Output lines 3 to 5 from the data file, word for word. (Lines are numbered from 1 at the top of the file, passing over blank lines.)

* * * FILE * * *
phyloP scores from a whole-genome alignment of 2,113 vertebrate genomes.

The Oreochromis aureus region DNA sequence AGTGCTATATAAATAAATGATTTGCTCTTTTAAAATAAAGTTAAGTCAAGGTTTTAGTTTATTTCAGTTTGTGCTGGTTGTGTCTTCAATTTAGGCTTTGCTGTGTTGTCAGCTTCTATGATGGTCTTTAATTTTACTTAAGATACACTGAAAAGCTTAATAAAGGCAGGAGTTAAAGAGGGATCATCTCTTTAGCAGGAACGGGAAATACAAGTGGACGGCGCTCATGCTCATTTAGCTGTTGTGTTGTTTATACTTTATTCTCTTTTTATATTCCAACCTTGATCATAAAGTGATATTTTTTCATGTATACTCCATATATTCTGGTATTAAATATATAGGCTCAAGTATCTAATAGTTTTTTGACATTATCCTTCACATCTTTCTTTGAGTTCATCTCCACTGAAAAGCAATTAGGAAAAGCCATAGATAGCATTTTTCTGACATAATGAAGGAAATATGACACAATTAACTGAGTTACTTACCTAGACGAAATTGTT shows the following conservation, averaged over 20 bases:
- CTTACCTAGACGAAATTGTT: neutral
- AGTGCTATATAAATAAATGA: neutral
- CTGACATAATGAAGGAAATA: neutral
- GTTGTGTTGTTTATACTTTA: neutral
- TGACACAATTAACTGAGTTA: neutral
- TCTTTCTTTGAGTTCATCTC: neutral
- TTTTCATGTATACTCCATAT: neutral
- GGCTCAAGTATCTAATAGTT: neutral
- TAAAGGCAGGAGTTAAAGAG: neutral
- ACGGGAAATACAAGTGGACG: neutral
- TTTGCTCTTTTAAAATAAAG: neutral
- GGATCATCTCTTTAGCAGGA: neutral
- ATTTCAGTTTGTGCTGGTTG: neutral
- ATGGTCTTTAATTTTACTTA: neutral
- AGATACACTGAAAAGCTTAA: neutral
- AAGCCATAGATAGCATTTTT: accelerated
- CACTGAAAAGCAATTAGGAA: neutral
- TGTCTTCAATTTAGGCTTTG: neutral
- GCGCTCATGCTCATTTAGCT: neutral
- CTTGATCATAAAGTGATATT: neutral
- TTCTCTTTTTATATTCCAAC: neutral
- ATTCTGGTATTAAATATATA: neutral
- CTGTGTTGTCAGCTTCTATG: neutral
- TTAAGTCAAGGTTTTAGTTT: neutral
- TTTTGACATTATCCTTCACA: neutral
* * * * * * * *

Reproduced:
- CTTACCTAGACGAAATTGTT: neutral
- AGTGCTATATAAATAAATGA: neutral
- CTGACATAATGAAGGAAATA: neutral